Honda put the brakes on construction of a proposed plant with Wuhan, which already makes the CR-V in China, due to the sluggish market there.

Automakers from around the world have been flooding the Chinese market with new products – and the plants to build them. But with the long boom in Chinese auto sales suddenly running out of momentum, automakers may be rethinking their investment options.

Honda certainly has. The Japanese maker says it will delay construction of an $822 million assembly plant it was planning to build in Wuhan – which would have been its third factory run in partnership with China’s domestic maker, Dongfeng Motor Group.

For now, Honda still intends to eventually go ahead with the plant, but even a temporary delay comes as a sign that the industry is questioning assumptions about just how big the market will grow – and how soon.

“Our current stance is to carefully study the market conditions,” Teruhiko Tatebe, a Honda spokesman, told the Wall Street Journal.

The Chinese car market has been one of the world’s fastest-growing since the turn of the new millennium – approaching triple-digit growth in some years – and is now the largest automotive market, outstripping the U.S. despite the American recovery.

But with the Chinese economy slowing down to a growth rate of around 7% this year – with some skeptics contending the government is even then overstating the numbers – the car market has also taken a tumble.

For the first nine months of 2015, sales climbed a mere 2.8%, down from a 10% increase the previous year. Worse, sales dropped three months in a row through August – to a 17-month low, despite widespread price-cutting — and the situation doesn’t appear likely to improve in the near-term, analysts warn.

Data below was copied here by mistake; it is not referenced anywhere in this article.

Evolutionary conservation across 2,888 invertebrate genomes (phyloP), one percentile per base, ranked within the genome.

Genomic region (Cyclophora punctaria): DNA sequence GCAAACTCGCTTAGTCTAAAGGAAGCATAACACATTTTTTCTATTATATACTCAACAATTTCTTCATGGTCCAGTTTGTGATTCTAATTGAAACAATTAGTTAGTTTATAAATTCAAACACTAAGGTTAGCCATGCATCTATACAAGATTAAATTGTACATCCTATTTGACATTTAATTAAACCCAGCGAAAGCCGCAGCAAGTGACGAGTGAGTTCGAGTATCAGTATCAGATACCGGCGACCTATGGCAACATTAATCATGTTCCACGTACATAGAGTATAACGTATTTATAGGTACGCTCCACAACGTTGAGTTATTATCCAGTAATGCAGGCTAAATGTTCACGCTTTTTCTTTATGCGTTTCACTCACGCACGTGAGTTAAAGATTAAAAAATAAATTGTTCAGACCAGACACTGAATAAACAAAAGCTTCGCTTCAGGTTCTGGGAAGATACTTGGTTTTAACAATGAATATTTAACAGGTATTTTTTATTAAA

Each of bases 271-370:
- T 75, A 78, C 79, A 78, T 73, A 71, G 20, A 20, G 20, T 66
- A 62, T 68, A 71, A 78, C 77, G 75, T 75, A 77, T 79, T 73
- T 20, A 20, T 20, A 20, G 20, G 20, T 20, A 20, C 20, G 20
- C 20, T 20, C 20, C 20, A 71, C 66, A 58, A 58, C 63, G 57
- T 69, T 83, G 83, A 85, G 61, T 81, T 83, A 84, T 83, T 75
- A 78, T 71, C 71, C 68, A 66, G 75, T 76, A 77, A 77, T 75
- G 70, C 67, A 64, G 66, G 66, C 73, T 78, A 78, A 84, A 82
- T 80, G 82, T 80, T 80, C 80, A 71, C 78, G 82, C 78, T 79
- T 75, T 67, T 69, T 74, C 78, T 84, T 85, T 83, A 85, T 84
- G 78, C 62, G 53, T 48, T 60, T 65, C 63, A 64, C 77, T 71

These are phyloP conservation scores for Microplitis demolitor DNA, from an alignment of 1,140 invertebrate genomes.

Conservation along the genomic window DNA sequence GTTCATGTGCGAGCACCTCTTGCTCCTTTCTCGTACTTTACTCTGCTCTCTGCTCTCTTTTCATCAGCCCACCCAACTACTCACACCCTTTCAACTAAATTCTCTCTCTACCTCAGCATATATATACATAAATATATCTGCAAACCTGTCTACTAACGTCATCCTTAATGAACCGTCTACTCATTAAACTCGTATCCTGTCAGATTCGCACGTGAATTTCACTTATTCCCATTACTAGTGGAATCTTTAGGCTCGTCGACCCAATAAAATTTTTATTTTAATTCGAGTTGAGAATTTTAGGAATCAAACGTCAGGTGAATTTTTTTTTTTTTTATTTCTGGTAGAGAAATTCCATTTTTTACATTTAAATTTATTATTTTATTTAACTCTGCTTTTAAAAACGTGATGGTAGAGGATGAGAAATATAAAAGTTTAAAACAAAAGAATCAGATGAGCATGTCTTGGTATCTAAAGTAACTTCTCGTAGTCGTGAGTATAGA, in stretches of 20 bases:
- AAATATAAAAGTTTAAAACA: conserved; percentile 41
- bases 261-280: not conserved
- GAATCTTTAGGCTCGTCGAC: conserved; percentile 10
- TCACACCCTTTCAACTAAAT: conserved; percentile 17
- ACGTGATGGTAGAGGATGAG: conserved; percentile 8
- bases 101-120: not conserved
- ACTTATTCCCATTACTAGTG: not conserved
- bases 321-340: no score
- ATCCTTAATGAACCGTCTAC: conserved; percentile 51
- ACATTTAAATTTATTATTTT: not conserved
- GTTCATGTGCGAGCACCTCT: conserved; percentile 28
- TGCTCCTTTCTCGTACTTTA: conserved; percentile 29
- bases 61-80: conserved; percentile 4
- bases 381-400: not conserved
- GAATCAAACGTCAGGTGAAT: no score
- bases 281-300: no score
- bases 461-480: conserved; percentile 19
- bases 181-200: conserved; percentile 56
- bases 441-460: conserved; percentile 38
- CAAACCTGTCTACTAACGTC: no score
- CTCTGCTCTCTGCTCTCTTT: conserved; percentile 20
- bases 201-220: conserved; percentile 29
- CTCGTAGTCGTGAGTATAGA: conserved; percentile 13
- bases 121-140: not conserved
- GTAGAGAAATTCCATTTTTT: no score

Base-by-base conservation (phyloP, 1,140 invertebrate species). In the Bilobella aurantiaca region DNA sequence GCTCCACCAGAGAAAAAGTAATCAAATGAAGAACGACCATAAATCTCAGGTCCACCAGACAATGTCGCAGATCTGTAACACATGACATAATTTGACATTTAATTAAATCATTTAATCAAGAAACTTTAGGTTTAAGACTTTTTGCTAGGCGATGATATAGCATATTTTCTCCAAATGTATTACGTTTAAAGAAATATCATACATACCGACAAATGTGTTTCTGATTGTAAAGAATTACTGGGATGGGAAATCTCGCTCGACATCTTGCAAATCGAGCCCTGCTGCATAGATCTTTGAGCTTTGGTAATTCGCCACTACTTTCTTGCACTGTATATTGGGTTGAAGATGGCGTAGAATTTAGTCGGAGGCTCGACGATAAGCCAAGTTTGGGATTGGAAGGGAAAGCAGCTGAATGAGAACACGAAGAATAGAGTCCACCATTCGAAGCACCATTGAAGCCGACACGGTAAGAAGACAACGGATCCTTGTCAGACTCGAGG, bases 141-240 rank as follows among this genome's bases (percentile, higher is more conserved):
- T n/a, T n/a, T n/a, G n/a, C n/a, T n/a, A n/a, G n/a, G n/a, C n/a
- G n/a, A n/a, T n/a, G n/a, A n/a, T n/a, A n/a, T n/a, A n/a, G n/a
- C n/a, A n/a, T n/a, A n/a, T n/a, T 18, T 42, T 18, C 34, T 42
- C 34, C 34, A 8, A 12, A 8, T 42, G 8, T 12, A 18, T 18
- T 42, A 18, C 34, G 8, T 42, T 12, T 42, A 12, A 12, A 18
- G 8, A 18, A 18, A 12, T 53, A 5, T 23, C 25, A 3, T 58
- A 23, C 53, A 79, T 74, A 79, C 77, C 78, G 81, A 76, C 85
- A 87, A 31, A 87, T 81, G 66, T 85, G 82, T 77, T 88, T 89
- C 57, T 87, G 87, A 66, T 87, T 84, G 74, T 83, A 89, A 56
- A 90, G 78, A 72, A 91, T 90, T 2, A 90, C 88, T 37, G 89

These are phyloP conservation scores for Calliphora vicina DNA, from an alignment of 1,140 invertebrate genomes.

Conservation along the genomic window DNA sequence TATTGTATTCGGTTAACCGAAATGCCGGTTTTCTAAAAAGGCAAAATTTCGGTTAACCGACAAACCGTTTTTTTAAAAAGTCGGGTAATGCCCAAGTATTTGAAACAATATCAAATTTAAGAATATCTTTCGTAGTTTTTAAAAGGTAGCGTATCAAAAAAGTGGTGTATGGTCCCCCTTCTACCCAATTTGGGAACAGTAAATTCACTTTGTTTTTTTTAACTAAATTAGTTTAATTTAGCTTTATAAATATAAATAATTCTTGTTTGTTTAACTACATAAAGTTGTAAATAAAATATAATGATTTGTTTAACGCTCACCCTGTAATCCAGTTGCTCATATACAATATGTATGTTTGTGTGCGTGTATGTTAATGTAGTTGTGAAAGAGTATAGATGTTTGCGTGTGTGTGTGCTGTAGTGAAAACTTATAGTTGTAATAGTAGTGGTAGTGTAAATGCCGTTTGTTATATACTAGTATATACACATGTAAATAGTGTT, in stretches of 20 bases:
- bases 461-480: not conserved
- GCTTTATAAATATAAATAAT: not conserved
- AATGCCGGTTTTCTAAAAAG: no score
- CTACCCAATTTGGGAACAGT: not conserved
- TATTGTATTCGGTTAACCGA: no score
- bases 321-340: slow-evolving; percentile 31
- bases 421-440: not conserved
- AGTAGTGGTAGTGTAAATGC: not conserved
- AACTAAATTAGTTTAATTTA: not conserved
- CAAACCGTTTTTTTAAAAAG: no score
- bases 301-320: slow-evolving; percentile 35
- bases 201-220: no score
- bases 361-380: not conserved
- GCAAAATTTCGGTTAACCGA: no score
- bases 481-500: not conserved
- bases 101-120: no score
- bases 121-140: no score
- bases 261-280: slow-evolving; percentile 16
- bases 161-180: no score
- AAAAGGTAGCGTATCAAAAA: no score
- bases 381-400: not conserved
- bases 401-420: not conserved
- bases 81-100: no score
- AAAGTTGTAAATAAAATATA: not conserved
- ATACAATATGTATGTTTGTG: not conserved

(Fiat Chrysler opens new Jeep plant in China. For more, Click Here.)

Some of the market’s leaders have been hit hard, including both Volkswagen AG and General Motors, the Detroit maker reporting a 4.2% dip for the third quarter there.

Japanese makers, in general, have faced a particularly difficult struggle in China in recent years, in part due to ongoing political strife between the two countries.

Honda actually outperformed the Chinese market with a nine-month gain of 34%, but for now, at least, “We can manage with our current capacity,” said spokesman Tatebe.

(Click Here for details about Ford’s $1.8 billion R&D investment plan in China.)

Honda has yet to decide how to proceed with the plant in Wuhan, which is located in Hubei province, in the central part of China. The facility, which would add capacity of as much as 240,000 vehicles annually, may be delayed several years, though a report by Japan’s daily newspaper, Nikkan Kogyo Shimbun, claims the project will be scrapped all together.

The Chinese government is sending signals it may help spur the market. It recently enacted tax cuts on vehicles with smaller, less polluting engines, for one thing. That said, a growing number of major cities, starting with Beijing and Shanghai, have enacted limits on new vehicle registrations in a bit to reduce both pollution and worsening traffic problems.

While Honda may be cutting back, some other manufacturers continue pushing ahead. Among them is Ford, the Detroit automaker still racing to make up for its late start in the Chinese market. And Fiat Chrysler this month began production at a Jeep plant after a protracted effort to return to the market.

(To see more about slumping auto sales in China, Click Here.)

Jeep was the first major foreign brand to produce vehicles in China, more than a quarter century ago. But it pulled out of its Beijing plant following the break-up of the ill-fated DaimlerChrysler.

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